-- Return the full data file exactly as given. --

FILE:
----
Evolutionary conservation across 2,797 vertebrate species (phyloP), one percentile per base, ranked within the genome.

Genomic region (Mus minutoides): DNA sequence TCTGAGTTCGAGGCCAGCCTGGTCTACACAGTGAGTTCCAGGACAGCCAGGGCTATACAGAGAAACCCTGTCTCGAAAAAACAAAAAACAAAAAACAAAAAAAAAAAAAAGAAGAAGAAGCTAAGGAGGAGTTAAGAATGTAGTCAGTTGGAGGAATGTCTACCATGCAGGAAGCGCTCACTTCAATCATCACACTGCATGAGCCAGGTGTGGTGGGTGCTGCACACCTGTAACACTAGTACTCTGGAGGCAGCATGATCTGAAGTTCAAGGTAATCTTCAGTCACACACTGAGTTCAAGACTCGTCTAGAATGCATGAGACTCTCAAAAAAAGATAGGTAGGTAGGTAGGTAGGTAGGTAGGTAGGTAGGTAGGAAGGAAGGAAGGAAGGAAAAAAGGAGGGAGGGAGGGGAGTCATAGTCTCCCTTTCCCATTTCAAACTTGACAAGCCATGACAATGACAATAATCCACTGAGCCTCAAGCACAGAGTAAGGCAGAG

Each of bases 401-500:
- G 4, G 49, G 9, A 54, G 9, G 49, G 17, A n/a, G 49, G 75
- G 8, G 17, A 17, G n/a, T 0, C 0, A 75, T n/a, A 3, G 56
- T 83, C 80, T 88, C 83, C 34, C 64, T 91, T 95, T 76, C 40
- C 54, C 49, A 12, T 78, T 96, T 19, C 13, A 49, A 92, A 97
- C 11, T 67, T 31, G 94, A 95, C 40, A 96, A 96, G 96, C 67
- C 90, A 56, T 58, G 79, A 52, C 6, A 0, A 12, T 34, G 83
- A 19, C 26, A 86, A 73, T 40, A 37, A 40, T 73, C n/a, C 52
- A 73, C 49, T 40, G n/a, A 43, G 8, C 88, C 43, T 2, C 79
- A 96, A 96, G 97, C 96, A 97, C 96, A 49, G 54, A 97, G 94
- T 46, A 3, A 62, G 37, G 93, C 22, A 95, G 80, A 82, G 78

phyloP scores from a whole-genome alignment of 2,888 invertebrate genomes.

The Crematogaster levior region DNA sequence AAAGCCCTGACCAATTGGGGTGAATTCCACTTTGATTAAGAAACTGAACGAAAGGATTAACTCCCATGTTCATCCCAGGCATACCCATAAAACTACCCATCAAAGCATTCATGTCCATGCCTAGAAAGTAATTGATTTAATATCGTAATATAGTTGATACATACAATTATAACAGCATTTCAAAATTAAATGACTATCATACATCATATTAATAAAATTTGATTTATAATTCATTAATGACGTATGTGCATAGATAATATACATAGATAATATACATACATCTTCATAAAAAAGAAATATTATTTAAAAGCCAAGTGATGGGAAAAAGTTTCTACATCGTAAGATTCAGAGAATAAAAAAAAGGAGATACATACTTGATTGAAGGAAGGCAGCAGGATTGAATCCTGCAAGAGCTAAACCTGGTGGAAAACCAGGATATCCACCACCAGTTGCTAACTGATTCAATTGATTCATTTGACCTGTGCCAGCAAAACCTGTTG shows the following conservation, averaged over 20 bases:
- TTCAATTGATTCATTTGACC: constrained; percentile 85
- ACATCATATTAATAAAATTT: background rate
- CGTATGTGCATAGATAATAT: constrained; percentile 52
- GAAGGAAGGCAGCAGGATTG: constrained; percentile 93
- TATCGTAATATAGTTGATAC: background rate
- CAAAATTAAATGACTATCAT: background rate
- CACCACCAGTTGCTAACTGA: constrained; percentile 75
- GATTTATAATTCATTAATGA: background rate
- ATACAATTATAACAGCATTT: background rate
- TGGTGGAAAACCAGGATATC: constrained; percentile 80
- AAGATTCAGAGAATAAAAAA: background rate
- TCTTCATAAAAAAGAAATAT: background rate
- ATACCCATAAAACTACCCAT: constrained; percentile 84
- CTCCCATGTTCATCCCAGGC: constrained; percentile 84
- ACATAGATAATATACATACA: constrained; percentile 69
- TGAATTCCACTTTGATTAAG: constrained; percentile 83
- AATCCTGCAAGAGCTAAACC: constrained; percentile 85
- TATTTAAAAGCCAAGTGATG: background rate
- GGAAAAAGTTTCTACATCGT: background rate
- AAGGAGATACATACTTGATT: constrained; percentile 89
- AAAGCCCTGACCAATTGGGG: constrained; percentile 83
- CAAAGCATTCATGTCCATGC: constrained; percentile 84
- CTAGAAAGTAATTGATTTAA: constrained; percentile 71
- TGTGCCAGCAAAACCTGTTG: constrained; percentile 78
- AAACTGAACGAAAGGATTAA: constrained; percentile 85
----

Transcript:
Evolutionary conservation across 2,797 vertebrate species (phyloP), one percentile per base, ranked within the genome.

Genomic region (Mus minutoides): DNA sequence TCTGAGTTCGAGGCCAGCCTGGTCTACACAGTGAGTTCCAGGACAGCCAGGGCTATACAGAGAAACCCTGTCTCGAAAAAACAAAAAACAAAAAACAAAAAAAAAAAAAAGAAGAAGAAGCTAAGGAGGAGTTAAGAATGTAGTCAGTTGGAGGAATGTCTACCATGCAGGAAGCGCTCACTTCAATCATCACACTGCATGAGCCAGGTGTGGTGGGTGCTGCACACCTGTAACACTAGTACTCTGGAGGCAGCATGATCTGAAGTTCAAGGTAATCTTCAGTCACACACTGAGTTCAAGACTCGTCTAGAATGCATGAGACTCTCAAAAAAAGATAGGTAGGTAGGTAGGTAGGTAGGTAGGTAGGTAGGTAGGAAGGAAGGAAGGAAGGAAAAAAGGAGGGAGGGAGGGGAGTCATAGTCTCCCTTTCCCATTTCAAACTTGACAAGCCATGACAATGACAATAATCCACTGAGCCTCAAGCACAGAGTAAGGCAGAG

Each of bases 401-500:
- G 4, G 49, G 9, A 54, G 9, G 49, G 17, A n/a, G 49, G 75
- G 8, G 17, A 17, G n/a, T 0, C 0, A 75, T n/a, A 3, G 56
- T 83, C 80, T 88, C 83, C 34, C 64, T 91, T 95, T 76, C 40
- C 54, C 49, A 12, T 78, T 96, T 19, C 13, A 49, A 92, A 97
- C 11, T 67, T 31, G 94, A 95, C 40, A 96, A 96, G 96, C 67
- C 90, A 56, T 58, G 79, A 52, C 6, A 0, A 12, T 34, G 83
- A 19, C 26, A 86, A 73, T 40, A 37, A 40, T 73, C n/a, C 52
- A 73, C 49, T 40, G n/a, A 43, G 8, C 88, C 43, T 2, C 79
- A 96, A 96, G 97, C 96, A 97, C 96, A 49, G 54, A 97, G 94
- T 46, A 3, A 62, G 37, G 93, C 22, A 95, G 80, A 82, G 78

phyloP scores from a whole-genome alignment of 2,888 invertebrate genomes.

The Crematogaster levior region DNA sequence AAAGCCCTGACCAATTGGGGTGAATTCCACTTTGATTAAGAAACTGAACGAAAGGATTAACTCCCATGTTCATCCCAGGCATACCCATAAAACTACCCATCAAAGCATTCATGTCCATGCCTAGAAAGTAATTGATTTAATATCGTAATATAGTTGATACATACAATTATAACAGCATTTCAAAATTAAATGACTATCATACATCATATTAATAAAATTTGATTTATAATTCATTAATGACGTATGTGCATAGATAATATACATAGATAATATACATACATCTTCATAAAAAAGAAATATTATTTAAAAGCCAAGTGATGGGAAAAAGTTTCTACATCGTAAGATTCAGAGAATAAAAAAAAGGAGATACATACTTGATTGAAGGAAGGCAGCAGGATTGAATCCTGCAAGAGCTAAACCTGGTGGAAAACCAGGATATCCACCACCAGTTGCTAACTGATTCAATTGATTCATTTGACCTGTGCCAGCAAAACCTGTTG shows the following conservation, averaged over 20 bases:
- TTCAATTGATTCATTTGACC: constrained; percentile 85
- ACATCATATTAATAAAATTT: background rate
- CGTATGTGCATAGATAATAT: constrained; percentile 52
- GAAGGAAGGCAGCAGGATTG: constrained; percentile 93
- TATCGTAATATAGTTGATAC: background rate
- CAAAATTAAATGACTATCAT: background rate
- CACCACCAGTTGCTAACTGA: constrained; percentile 75
- GATTTATAATTCATTAATGA: background rate
- ATACAATTATAACAGCATTT: background rate
- TGGTGGAAAACCAGGATATC: constrained; percentile 80
- AAGATTCAGAGAATAAAAAA: background rate
- TCTTCATAAAAAAGAAATAT: background rate
- ATACCCATAAAACTACCCAT: constrained; percentile 84
- CTCCCATGTTCATCCCAGGC: constrained; percentile 84
- ACATAGATAATATACATACA: constrained; percentile 69
- TGAATTCCACTTTGATTAAG: constrained; percentile 83
- AATCCTGCAAGAGCTAAACC: constrained; percentile 85
- TATTTAAAAGCCAAGTGATG: background rate
- GGAAAAAGTTTCTACATCGT: background rate
- AAGGAGATACATACTTGATT: constrained; percentile 89
- AAAGCCCTGACCAATTGGGG: constrained; percentile 83
- CAAAGCATTCATGTCCATGC: constrained; percentile 84
- CTAGAAAGTAATTGATTTAA: constrained; percentile 71
- TGTGCCAGCAAAACCTGTTG: constrained; percentile 78
- AAACTGAACGAAAGGATTAA: constrained; percentile 85